Man kills three year old son in attempt to keep him from being ‘gay’

BTL Staff
By | 2005-07-21T09:00:00-04:00 July 21st, 2005|News|

TAMPA – According to a July 14 Planet Out report, a Tampa, Florida man has been accused of abusing his three-year-old son to death in efforts “to prevent him from being gay.” According to the report, “Ronnie Paris would shake, wet himself and vomit as his father forced him into a box and repeatedly slapped him on the head in an effort to prevent him from being gay, the child’s mother, Nysheerah Paris, testified [July 11, the first day of the man’s trial for murder]. The boy was 3 years old when he died from swelling on both sides of the brain on January 28. Ronnie Paris, Jr. is accused of physically abusing the toddler until he slipped into a coma.
Planet Out quoted the boy’s aunt, Shanita Powell, as telling the court, “He was trying to teach him how to fight. He was concerned that the child might be gay.”
A friend of the defendant’s from a Bible study class, Shelton Bostic, told the court “He [the defendant] didn’t want him [the child] to be a sissy,” according to Planet Out.
“Once again, homophobia has led to homicide,” said Sean Kosofsky, director of policy for Michigan’s Triangle Foundation. “What does it say about a society when you can murder your own infant for fear he might be gay? This should shock the nation regarding the level of anti-gay animosity that exists in our culture.”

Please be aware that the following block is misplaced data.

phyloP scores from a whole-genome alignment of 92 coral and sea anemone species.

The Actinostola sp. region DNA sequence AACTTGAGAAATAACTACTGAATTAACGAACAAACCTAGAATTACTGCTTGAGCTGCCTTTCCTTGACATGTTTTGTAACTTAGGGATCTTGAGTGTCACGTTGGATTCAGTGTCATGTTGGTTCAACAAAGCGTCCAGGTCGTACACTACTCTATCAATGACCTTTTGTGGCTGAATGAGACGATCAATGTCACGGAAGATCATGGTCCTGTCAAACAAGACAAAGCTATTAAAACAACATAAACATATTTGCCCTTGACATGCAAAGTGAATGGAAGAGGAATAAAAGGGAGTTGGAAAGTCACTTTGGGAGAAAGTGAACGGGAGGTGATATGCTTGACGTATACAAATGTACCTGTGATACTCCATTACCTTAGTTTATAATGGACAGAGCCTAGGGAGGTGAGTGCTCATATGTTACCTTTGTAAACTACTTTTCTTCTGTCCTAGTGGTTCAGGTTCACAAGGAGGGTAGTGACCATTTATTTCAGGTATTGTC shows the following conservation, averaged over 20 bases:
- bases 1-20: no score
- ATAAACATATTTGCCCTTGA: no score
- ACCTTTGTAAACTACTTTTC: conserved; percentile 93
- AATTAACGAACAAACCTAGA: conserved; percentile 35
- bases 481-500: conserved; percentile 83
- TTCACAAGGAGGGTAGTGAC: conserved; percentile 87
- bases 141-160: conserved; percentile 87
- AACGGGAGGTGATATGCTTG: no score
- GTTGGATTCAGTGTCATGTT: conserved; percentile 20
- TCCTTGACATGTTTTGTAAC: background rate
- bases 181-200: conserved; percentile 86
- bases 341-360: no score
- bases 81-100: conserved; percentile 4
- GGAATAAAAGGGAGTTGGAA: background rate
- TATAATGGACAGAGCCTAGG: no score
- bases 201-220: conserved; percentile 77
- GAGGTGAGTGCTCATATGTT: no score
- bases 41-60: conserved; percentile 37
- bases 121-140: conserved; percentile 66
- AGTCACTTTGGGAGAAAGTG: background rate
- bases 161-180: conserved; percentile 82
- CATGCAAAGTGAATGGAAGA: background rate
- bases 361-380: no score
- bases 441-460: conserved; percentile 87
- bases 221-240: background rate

The child was removed from his parents’ custody in 2002, but was returned to them on Dec. 14, 2004. The boy slipped into a coma on Jan. 22 and was taken off life support six days later, according to the report. The boy’s mother is charged with felony neglect.
A July 18 BTL Internet search found that no mainstream news organizations were covering this story.
For more information visit Planet Out at http://www.planetout.com/news/article.html?2005/07/14/3

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BTL Staff
Between The Lines has been publishing LGBTQ-related content in Southeast Michigan since the early '90s. This year marks the publication's 25th anniversary.